As far as I'm concerned, pholourie is one of the world's perfect foods; puffy little golden balls of savoury fried goodness, crunchy on the outside and chewy on the inside, served with a spicy tart dip that can be made of tamarind. If you don't need to be gluten-free, here's a recipe for making it with wheat flour.

It's best for me to avoid wheat flour; it bloats me and aggravates my fibromyalgia pain and fatigue. But the other day it occurred to me that I might be able to modify the recipe for
pão de queijo -- a gluten-free Brazilian cheese bread made with tapioca flour -- into a type of baked pholourie.

First I made a tamarind sauce; I shelled raw tamarinds, covered them with warm water to soften them up and help loosen the pulp from  the seeds, mushed the result with my bare hands until I had pulp, then pushed the mass through a sieve to separate it from the seeds. I tossed the seeds out, added more water to the pulp so it was a bit more pourable, and seasoned it to taste with salt, hot pepper sauce, crushed garlic, flaked dried chilies, and a dab of honey.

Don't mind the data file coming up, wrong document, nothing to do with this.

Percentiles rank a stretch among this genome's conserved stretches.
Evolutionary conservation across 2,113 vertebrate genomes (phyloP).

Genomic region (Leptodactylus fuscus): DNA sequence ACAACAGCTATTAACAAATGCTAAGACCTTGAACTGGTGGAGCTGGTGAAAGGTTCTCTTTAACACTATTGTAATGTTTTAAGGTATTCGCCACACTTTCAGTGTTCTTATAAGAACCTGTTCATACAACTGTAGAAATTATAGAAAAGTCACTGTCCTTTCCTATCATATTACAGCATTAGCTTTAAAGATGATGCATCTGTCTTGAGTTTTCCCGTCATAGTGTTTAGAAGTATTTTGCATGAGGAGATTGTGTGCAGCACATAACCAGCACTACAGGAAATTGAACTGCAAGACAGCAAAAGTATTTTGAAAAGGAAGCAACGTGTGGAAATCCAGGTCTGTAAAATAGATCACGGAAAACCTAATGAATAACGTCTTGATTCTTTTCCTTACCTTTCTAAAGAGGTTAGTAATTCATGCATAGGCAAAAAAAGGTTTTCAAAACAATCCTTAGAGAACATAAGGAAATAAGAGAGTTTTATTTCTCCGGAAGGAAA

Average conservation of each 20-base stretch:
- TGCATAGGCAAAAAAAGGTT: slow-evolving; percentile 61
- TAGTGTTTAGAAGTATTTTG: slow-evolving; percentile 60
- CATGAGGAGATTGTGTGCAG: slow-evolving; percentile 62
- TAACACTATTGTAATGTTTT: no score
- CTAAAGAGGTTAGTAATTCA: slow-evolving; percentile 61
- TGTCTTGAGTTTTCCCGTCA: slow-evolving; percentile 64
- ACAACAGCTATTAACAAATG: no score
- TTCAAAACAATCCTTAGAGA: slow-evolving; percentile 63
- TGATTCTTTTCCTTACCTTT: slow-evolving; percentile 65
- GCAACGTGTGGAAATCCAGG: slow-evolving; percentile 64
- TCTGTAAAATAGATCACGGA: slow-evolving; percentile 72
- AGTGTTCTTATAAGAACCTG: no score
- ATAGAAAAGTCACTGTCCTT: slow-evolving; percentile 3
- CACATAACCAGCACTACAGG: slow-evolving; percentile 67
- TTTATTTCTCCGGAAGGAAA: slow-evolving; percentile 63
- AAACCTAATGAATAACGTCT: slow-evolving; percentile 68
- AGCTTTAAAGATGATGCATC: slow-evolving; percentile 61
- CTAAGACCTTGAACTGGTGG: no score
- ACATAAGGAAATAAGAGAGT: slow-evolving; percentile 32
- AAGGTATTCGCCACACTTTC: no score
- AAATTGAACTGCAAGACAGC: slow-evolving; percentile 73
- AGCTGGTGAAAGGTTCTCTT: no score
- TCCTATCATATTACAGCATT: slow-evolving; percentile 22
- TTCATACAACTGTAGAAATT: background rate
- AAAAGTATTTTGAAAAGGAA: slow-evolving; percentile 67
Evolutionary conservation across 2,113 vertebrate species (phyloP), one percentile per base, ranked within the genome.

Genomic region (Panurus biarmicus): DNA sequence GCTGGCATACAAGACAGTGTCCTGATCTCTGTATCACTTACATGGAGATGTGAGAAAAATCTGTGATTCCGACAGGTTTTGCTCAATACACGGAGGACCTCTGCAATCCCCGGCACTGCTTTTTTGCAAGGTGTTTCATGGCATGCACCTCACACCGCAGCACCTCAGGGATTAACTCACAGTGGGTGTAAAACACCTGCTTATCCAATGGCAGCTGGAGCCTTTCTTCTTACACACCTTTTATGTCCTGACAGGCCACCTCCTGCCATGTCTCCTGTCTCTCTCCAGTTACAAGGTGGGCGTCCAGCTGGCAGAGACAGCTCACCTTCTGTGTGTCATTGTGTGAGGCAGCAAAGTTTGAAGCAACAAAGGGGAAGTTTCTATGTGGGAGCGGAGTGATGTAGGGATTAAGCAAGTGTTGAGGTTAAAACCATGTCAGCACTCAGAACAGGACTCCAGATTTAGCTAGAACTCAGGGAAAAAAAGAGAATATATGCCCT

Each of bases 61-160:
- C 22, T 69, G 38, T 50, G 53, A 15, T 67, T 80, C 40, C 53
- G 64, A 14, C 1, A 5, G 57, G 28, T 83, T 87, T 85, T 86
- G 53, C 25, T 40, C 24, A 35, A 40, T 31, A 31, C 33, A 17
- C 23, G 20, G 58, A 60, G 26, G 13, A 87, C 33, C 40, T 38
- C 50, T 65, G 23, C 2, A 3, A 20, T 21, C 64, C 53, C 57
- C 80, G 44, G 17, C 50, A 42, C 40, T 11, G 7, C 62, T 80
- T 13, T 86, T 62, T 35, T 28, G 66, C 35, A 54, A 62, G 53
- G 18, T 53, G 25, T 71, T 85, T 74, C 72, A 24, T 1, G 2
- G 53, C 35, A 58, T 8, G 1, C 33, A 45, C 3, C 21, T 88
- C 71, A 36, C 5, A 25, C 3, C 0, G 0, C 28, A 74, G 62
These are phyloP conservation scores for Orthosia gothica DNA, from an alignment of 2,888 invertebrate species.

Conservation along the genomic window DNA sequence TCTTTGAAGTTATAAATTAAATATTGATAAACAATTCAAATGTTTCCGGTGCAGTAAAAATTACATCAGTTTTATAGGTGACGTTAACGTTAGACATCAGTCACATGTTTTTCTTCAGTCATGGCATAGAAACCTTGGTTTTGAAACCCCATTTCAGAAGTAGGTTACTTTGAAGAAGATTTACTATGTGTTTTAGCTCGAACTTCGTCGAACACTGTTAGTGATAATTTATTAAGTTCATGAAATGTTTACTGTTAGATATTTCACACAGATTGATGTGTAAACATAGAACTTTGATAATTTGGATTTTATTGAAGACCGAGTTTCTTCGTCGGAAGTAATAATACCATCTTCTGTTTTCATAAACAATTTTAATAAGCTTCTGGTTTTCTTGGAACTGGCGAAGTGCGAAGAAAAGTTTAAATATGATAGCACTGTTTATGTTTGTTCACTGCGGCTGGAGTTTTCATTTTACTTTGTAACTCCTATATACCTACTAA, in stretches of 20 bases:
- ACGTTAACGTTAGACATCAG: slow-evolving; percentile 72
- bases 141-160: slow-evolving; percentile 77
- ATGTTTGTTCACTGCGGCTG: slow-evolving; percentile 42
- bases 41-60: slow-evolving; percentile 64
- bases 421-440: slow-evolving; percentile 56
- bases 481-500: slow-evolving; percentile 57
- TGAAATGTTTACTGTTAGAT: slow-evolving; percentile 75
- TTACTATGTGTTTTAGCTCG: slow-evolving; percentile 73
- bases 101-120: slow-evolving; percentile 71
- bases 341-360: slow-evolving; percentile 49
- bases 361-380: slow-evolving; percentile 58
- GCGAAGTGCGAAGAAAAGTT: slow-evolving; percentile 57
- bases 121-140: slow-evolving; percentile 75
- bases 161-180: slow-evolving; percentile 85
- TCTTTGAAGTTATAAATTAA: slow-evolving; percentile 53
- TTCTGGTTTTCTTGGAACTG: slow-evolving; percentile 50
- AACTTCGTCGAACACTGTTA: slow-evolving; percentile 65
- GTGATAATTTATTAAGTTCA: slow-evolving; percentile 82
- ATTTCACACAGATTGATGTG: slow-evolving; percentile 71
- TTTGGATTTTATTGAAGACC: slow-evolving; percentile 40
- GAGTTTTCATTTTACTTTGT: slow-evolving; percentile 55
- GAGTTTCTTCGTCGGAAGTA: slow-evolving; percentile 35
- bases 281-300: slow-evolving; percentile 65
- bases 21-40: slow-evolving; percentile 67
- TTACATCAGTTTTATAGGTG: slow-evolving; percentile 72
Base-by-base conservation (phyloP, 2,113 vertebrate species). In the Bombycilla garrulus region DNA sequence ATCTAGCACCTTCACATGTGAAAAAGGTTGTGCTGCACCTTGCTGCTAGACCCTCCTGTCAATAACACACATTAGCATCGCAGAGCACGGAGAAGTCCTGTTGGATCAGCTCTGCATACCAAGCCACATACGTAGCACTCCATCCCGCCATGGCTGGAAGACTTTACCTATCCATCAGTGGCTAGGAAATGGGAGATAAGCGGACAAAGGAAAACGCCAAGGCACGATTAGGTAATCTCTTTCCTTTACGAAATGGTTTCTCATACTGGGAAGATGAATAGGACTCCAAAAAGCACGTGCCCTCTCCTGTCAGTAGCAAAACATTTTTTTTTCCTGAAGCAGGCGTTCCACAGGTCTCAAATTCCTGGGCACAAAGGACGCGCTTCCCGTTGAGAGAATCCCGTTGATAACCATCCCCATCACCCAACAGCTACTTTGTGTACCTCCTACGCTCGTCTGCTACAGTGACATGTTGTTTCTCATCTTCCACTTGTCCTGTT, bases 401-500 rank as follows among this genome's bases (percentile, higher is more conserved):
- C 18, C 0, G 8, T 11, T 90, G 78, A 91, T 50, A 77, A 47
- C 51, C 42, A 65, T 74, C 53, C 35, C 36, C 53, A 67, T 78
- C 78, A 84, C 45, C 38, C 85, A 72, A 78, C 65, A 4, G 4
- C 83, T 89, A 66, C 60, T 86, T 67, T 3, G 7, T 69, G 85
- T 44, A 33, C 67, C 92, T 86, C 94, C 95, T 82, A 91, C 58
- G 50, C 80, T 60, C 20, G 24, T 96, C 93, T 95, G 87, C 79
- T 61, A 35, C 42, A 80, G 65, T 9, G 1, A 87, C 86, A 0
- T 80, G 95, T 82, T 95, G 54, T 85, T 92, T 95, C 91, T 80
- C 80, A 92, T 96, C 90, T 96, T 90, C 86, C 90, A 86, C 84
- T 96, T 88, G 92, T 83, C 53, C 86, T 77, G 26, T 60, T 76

Then I varied the recipe for the Brazilian cheese bread: I used fresh mozzarella as the cheese; I replaced 1/4C of the tapioca flour with 1/4C of chickpea flour (I think split pea flour would have worked just as well); I added turmeric powder for colour; I minced a small clove of garlic and tossed that in with powdered cumin, a pinch of baking powder, and black pepper.

Then I baked it according to the recipe, though I discovered it baked in half the time. I used two types of pans to see what would happen. It made quite a difference. The pholourie in the mini muffin tins didn't stay puffed up. They came out flattish:
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Like so. Whereas, the ones in the cake pop tin? (I used this one. The wells are deep and rounded at the bottom). Have a look.

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They look remarkably like pholourie. They smelled wonderfully like pholourie. They tasted like pholourie! But the texture wasn't right; not yet.
Pão de queijo rolls straight out of the oven have much of the texture of molten cheese; they're gooey. So were these pholourie. However, I've learned that the day after baking, Brazilian cheese bread takes on an airier, breadlike texture. So I put the pholourie in the fridge and waited, impatiently, till morning.

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It worked! In the morning, the pholourie was exactly the right texture. And dipped into the tamarind sauce, they were heaven.

 


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